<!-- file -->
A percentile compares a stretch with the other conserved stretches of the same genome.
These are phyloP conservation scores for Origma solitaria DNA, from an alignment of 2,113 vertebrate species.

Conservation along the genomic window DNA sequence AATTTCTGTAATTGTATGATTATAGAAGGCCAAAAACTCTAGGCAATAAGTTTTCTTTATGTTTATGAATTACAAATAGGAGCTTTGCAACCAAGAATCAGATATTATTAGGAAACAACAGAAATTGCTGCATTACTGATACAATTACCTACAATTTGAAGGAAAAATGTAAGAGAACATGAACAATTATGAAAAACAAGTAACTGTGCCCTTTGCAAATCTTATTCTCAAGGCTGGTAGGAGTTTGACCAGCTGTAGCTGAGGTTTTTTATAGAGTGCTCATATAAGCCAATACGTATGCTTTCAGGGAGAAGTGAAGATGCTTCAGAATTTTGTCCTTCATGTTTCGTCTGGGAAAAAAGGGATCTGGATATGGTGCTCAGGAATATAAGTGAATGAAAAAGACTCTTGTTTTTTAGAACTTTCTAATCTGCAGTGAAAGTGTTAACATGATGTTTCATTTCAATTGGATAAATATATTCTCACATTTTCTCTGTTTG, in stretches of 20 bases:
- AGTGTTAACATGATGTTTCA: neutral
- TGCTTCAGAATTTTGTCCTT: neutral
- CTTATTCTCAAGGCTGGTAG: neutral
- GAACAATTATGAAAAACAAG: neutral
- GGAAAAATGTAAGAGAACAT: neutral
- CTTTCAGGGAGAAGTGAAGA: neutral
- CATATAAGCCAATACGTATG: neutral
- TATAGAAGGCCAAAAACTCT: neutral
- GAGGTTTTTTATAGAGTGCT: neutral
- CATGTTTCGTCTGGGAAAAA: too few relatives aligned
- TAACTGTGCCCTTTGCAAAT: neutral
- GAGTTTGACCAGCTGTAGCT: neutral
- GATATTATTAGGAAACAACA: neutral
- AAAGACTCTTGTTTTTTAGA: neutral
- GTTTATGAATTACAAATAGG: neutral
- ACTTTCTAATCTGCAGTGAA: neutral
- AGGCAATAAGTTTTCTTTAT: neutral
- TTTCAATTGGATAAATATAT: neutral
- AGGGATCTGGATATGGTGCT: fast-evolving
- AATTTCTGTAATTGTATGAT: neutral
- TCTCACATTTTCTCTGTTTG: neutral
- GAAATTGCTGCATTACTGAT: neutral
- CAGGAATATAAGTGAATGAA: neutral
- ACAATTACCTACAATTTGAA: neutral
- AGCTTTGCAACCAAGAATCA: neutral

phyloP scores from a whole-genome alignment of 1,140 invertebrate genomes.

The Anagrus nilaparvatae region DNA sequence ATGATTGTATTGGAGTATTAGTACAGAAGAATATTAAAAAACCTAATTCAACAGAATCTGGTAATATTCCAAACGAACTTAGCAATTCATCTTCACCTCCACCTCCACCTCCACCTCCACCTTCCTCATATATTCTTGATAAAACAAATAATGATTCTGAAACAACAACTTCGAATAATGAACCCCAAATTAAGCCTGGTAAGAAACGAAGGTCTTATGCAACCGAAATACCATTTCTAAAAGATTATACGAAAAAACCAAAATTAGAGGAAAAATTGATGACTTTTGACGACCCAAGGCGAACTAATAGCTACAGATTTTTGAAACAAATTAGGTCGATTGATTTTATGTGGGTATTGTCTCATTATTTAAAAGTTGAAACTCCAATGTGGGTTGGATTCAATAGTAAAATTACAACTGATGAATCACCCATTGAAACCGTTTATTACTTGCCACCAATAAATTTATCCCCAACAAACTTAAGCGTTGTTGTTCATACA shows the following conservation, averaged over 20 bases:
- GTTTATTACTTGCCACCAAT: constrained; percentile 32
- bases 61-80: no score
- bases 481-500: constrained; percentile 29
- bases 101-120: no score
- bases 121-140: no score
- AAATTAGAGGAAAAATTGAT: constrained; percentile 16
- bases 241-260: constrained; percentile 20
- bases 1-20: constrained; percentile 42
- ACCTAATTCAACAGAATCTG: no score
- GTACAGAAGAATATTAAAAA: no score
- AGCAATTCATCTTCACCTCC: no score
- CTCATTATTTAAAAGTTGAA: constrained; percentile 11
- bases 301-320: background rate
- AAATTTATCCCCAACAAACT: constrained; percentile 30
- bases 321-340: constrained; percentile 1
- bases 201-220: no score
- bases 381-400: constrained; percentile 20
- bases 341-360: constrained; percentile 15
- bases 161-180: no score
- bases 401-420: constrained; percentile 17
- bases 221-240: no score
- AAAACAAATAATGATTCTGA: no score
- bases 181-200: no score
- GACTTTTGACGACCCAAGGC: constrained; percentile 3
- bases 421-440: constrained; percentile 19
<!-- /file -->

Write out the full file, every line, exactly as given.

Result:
A percentile compares a stretch with the other conserved stretches of the same genome.
These are phyloP conservation scores for Origma solitaria DNA, from an alignment of 2,113 vertebrate species.

Conservation along the genomic window DNA sequence AATTTCTGTAATTGTATGATTATAGAAGGCCAAAAACTCTAGGCAATAAGTTTTCTTTATGTTTATGAATTACAAATAGGAGCTTTGCAACCAAGAATCAGATATTATTAGGAAACAACAGAAATTGCTGCATTACTGATACAATTACCTACAATTTGAAGGAAAAATGTAAGAGAACATGAACAATTATGAAAAACAAGTAACTGTGCCCTTTGCAAATCTTATTCTCAAGGCTGGTAGGAGTTTGACCAGCTGTAGCTGAGGTTTTTTATAGAGTGCTCATATAAGCCAATACGTATGCTTTCAGGGAGAAGTGAAGATGCTTCAGAATTTTGTCCTTCATGTTTCGTCTGGGAAAAAAGGGATCTGGATATGGTGCTCAGGAATATAAGTGAATGAAAAAGACTCTTGTTTTTTAGAACTTTCTAATCTGCAGTGAAAGTGTTAACATGATGTTTCATTTCAATTGGATAAATATATTCTCACATTTTCTCTGTTTG, in stretches of 20 bases:
- AGTGTTAACATGATGTTTCA: neutral
- TGCTTCAGAATTTTGTCCTT: neutral
- CTTATTCTCAAGGCTGGTAG: neutral
- GAACAATTATGAAAAACAAG: neutral
- GGAAAAATGTAAGAGAACAT: neutral
- CTTTCAGGGAGAAGTGAAGA: neutral
- CATATAAGCCAATACGTATG: neutral
- TATAGAAGGCCAAAAACTCT: neutral
- GAGGTTTTTTATAGAGTGCT: neutral
- CATGTTTCGTCTGGGAAAAA: too few relatives aligned
- TAACTGTGCCCTTTGCAAAT: neutral
- GAGTTTGACCAGCTGTAGCT: neutral
- GATATTATTAGGAAACAACA: neutral
- AAAGACTCTTGTTTTTTAGA: neutral
- GTTTATGAATTACAAATAGG: neutral
- ACTTTCTAATCTGCAGTGAA: neutral
- AGGCAATAAGTTTTCTTTAT: neutral
- TTTCAATTGGATAAATATAT: neutral
- AGGGATCTGGATATGGTGCT: fast-evolving
- AATTTCTGTAATTGTATGAT: neutral
- TCTCACATTTTCTCTGTTTG: neutral
- GAAATTGCTGCATTACTGAT: neutral
- CAGGAATATAAGTGAATGAA: neutral
- ACAATTACCTACAATTTGAA: neutral
- AGCTTTGCAACCAAGAATCA: neutral

phyloP scores from a whole-genome alignment of 1,140 invertebrate genomes.

The Anagrus nilaparvatae region DNA sequence ATGATTGTATTGGAGTATTAGTACAGAAGAATATTAAAAAACCTAATTCAACAGAATCTGGTAATATTCCAAACGAACTTAGCAATTCATCTTCACCTCCACCTCCACCTCCACCTCCACCTTCCTCATATATTCTTGATAAAACAAATAATGATTCTGAAACAACAACTTCGAATAATGAACCCCAAATTAAGCCTGGTAAGAAACGAAGGTCTTATGCAACCGAAATACCATTTCTAAAAGATTATACGAAAAAACCAAAATTAGAGGAAAAATTGATGACTTTTGACGACCCAAGGCGAACTAATAGCTACAGATTTTTGAAACAAATTAGGTCGATTGATTTTATGTGGGTATTGTCTCATTATTTAAAAGTTGAAACTCCAATGTGGGTTGGATTCAATAGTAAAATTACAACTGATGAATCACCCATTGAAACCGTTTATTACTTGCCACCAATAAATTTATCCCCAACAAACTTAAGCGTTGTTGTTCATACA shows the following conservation, averaged over 20 bases:
- GTTTATTACTTGCCACCAAT: constrained; percentile 32
- bases 61-80: no score
- bases 481-500: constrained; percentile 29
- bases 101-120: no score
- bases 121-140: no score
- AAATTAGAGGAAAAATTGAT: constrained; percentile 16
- bases 241-260: constrained; percentile 20
- bases 1-20: constrained; percentile 42
- ACCTAATTCAACAGAATCTG: no score
- GTACAGAAGAATATTAAAAA: no score
- AGCAATTCATCTTCACCTCC: no score
- CTCATTATTTAAAAGTTGAA: constrained; percentile 11
- bases 301-320: background rate
- AAATTTATCCCCAACAAACT: constrained; percentile 30
- bases 321-340: constrained; percentile 1
- bases 201-220: no score
- bases 381-400: constrained; percentile 20
- bases 341-360: constrained; percentile 15
- bases 161-180: no score
- bases 401-420: constrained; percentile 17
- bases 221-240: no score
- AAAACAAATAATGATTCTGA: no score
- bases 181-200: no score
- GACTTTTGACGACCCAAGGC: constrained; percentile 3
- bases 421-440: constrained; percentile 19